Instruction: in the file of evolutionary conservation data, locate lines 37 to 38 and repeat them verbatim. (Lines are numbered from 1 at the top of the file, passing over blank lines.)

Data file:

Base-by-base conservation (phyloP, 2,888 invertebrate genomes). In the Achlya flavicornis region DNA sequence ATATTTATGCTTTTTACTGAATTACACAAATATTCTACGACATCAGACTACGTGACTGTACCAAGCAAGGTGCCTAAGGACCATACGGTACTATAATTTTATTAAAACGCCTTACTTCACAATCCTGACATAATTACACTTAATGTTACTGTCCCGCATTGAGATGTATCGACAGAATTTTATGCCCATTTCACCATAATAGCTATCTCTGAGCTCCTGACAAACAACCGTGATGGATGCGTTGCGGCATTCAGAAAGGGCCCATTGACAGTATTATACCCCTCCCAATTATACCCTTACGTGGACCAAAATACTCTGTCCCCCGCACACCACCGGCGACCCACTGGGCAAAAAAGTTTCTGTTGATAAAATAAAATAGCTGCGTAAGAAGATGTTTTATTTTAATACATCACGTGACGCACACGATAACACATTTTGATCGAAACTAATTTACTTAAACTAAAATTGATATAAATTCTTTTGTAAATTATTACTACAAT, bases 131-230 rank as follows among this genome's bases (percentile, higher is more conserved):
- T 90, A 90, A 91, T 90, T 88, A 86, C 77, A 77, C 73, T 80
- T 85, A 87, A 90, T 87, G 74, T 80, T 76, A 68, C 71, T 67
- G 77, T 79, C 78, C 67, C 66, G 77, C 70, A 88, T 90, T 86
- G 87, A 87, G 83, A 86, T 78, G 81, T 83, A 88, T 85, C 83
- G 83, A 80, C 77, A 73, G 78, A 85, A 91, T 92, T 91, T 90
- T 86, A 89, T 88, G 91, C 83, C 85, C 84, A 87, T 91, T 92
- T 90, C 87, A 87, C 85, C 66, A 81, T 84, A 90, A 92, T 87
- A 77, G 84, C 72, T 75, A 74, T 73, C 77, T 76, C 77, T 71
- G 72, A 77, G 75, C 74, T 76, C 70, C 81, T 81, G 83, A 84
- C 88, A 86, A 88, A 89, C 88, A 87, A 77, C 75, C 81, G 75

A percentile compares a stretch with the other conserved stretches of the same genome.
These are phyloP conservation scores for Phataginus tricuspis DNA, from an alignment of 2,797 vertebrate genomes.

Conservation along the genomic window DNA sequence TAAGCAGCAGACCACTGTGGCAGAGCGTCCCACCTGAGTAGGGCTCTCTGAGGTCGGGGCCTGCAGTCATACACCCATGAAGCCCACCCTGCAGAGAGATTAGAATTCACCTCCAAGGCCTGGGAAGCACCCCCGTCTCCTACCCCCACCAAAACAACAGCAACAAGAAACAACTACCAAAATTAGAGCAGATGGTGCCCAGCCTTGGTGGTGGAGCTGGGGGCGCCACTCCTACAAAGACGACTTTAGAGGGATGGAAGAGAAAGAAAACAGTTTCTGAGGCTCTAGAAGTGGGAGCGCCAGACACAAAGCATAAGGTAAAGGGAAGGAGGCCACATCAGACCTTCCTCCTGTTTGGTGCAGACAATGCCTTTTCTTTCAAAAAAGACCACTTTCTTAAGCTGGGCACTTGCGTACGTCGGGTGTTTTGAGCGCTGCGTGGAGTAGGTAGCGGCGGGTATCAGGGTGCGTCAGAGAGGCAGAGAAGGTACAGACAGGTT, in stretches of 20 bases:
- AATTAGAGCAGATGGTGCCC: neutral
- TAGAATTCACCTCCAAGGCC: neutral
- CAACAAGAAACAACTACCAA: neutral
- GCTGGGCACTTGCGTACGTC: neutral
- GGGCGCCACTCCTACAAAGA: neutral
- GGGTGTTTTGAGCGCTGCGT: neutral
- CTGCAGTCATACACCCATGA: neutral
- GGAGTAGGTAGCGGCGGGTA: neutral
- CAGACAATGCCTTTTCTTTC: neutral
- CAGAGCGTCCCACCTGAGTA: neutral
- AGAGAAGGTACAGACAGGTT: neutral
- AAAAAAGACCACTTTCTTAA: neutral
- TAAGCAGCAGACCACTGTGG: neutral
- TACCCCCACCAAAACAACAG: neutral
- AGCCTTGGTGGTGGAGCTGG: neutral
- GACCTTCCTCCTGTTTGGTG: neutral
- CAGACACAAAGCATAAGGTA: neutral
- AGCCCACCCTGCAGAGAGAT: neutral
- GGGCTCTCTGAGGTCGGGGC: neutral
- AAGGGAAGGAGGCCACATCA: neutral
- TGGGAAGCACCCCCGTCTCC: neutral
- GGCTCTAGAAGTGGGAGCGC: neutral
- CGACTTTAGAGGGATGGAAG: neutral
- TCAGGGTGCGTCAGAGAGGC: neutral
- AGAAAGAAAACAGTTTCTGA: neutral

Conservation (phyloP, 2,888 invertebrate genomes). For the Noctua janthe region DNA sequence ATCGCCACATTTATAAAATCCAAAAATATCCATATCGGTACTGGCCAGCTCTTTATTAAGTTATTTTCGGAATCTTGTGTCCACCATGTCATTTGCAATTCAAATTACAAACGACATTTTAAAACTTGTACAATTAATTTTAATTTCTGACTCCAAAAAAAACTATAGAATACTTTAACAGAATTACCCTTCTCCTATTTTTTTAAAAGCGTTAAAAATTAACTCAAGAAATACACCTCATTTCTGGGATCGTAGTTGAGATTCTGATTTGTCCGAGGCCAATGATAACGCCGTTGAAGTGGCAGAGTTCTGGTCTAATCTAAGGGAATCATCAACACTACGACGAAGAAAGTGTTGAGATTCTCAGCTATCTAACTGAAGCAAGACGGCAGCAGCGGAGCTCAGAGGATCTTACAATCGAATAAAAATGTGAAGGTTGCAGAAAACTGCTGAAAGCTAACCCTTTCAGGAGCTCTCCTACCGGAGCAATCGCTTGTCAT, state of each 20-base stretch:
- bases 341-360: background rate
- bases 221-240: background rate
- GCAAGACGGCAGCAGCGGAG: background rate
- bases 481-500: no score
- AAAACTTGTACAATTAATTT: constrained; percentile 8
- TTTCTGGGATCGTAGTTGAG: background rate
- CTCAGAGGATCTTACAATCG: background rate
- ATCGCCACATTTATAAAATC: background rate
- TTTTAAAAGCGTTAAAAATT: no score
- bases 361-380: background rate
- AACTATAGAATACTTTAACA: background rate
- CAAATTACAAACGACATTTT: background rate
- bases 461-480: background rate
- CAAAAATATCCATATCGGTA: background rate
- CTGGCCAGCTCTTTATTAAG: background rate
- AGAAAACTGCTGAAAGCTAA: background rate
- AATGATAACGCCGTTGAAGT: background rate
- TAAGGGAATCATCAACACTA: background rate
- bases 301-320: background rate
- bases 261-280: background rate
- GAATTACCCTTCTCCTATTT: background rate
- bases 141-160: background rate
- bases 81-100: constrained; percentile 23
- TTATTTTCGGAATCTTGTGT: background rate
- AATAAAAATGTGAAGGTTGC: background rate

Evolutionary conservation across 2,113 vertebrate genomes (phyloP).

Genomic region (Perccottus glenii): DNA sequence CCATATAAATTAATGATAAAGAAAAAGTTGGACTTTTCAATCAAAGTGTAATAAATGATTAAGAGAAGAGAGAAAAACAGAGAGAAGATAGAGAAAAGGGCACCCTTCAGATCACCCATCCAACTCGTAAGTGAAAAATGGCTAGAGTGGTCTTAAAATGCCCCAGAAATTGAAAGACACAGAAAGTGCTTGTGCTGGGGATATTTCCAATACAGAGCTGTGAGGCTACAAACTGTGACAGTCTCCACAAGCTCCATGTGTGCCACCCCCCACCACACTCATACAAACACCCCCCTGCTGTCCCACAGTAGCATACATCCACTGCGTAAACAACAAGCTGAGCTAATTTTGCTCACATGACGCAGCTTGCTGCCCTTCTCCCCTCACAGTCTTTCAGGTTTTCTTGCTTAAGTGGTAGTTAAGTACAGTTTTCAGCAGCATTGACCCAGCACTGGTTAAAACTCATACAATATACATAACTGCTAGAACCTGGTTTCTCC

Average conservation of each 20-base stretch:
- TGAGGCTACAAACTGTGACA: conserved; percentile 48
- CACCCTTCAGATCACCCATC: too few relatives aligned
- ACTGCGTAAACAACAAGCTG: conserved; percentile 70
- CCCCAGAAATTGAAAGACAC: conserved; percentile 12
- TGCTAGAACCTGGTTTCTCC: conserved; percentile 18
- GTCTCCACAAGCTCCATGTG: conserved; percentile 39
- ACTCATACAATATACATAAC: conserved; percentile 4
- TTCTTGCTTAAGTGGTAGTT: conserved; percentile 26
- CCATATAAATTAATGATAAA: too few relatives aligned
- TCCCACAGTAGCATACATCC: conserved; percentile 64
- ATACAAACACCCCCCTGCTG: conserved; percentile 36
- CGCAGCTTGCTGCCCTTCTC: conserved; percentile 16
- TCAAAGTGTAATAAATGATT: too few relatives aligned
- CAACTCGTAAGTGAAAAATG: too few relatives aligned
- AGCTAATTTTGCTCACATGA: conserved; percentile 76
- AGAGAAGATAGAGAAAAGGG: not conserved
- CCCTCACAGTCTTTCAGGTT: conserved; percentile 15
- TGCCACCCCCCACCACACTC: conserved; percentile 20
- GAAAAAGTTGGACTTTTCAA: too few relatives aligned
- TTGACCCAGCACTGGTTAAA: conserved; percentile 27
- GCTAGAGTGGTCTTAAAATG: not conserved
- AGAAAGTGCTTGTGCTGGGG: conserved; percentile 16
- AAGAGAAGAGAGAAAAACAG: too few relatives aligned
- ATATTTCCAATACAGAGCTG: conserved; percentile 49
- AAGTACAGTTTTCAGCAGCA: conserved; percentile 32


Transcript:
- CGACTTTAGAGGGATGGAAG: neutral
- TCAGGGTGCGTCAGAGAGGC: neutral